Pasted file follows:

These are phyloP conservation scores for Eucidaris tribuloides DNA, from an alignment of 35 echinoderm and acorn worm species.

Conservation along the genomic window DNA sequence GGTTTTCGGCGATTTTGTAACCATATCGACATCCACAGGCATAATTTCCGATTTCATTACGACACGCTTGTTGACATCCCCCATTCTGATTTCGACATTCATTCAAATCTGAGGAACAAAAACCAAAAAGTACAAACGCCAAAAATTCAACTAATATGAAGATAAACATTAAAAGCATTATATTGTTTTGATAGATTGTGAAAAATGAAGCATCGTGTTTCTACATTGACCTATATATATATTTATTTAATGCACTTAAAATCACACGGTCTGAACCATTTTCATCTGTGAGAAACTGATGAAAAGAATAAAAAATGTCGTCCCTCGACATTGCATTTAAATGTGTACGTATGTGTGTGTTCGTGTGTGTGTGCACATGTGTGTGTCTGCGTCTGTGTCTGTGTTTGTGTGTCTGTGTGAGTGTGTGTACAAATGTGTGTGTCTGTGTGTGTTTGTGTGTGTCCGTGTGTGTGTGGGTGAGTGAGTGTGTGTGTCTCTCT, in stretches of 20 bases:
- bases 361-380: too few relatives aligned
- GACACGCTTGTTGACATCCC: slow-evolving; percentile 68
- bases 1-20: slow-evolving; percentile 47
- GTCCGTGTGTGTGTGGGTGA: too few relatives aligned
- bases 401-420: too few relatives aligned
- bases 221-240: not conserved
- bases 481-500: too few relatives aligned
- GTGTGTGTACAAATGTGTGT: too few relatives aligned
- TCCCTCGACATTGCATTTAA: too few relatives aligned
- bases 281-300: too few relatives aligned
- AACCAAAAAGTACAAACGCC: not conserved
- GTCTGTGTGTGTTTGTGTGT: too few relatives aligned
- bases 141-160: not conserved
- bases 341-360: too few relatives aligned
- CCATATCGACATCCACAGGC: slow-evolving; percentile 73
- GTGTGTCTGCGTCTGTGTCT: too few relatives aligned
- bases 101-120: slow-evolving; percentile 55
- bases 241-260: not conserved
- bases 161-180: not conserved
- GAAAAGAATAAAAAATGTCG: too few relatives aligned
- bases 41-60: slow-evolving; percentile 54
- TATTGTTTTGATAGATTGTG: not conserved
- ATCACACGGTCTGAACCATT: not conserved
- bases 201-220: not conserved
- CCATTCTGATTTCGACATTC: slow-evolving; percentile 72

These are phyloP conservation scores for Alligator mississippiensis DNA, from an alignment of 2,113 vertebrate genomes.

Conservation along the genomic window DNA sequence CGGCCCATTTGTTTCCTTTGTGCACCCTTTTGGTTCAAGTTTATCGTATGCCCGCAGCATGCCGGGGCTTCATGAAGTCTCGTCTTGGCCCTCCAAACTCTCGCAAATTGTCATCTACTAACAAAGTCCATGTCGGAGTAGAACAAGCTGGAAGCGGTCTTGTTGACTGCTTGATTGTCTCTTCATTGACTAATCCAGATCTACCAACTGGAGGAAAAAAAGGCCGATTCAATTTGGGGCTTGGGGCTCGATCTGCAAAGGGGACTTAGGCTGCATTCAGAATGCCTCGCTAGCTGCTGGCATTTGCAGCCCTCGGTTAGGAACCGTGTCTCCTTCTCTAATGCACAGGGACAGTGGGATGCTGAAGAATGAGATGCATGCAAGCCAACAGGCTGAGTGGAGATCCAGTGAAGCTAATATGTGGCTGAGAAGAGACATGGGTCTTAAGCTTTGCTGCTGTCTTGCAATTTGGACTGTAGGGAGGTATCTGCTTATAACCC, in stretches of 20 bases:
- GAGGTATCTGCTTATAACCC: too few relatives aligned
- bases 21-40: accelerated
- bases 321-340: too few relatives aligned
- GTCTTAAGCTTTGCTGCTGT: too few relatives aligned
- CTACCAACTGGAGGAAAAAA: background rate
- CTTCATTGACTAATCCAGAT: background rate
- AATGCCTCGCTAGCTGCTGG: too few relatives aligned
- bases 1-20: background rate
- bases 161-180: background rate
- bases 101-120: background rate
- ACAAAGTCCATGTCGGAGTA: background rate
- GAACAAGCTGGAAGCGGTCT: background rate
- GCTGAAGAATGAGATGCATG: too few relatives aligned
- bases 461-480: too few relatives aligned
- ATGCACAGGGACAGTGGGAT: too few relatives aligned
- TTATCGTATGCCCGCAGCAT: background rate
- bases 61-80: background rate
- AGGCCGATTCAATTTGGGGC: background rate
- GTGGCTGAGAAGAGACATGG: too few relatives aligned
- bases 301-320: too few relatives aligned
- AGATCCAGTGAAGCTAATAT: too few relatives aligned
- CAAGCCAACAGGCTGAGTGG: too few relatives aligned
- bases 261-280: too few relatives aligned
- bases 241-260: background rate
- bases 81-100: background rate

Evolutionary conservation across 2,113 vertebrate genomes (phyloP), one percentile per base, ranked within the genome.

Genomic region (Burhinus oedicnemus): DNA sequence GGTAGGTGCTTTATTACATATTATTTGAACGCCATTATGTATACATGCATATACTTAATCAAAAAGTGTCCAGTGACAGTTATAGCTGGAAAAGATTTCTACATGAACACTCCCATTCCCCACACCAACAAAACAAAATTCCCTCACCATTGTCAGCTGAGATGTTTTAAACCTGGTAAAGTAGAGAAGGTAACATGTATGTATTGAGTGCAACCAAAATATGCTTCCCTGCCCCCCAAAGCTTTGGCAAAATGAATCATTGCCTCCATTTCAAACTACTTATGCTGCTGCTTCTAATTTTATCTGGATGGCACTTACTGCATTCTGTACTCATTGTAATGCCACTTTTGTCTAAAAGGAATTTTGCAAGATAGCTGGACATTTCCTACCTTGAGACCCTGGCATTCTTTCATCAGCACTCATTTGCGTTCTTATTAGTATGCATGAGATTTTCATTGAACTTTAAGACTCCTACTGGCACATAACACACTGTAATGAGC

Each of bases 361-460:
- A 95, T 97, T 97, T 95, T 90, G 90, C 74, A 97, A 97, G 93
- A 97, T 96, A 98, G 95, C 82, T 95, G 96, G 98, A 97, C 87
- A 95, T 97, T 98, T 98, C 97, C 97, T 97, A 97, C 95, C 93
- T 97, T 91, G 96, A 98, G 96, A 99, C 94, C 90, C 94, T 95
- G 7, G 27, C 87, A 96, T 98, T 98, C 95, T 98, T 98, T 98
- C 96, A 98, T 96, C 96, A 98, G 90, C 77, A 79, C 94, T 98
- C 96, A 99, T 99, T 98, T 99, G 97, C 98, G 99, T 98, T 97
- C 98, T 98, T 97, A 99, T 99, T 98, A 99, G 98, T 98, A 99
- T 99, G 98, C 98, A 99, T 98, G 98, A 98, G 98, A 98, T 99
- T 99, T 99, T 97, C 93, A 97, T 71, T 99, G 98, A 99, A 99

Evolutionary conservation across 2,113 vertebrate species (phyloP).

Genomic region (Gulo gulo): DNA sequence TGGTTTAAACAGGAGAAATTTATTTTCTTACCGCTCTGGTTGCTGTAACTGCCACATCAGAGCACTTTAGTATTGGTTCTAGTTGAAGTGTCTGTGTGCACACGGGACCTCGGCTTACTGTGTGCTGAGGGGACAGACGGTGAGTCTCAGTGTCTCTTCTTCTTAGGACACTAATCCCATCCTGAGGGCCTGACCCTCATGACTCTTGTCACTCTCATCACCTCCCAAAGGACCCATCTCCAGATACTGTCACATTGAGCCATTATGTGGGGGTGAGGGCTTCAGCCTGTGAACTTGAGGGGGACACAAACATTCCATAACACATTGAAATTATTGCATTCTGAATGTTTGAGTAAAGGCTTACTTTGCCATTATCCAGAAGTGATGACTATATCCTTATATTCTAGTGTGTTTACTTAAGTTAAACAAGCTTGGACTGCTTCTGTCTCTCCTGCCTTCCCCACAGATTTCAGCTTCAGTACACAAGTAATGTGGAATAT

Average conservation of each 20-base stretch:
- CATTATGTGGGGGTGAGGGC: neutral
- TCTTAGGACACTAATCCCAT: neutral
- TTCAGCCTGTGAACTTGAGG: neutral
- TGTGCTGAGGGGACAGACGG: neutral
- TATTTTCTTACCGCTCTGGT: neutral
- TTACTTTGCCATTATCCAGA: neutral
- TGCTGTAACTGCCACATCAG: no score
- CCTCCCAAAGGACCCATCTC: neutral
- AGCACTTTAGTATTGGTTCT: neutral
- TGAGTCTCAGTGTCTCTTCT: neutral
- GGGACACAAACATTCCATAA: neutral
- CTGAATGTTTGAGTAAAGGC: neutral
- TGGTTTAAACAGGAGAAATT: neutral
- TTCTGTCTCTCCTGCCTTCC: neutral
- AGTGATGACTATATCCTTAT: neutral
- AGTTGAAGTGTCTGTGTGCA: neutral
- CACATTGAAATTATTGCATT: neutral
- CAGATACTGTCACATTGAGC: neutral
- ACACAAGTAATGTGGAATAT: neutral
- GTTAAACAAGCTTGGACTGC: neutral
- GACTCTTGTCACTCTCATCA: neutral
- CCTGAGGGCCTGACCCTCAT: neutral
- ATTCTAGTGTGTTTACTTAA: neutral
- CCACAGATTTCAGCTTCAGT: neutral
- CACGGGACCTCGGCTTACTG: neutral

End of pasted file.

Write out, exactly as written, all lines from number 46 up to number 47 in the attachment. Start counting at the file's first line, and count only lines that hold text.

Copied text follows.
- bases 61-80: background rate
- AGGCCGATTCAATTTGGGGC: background rate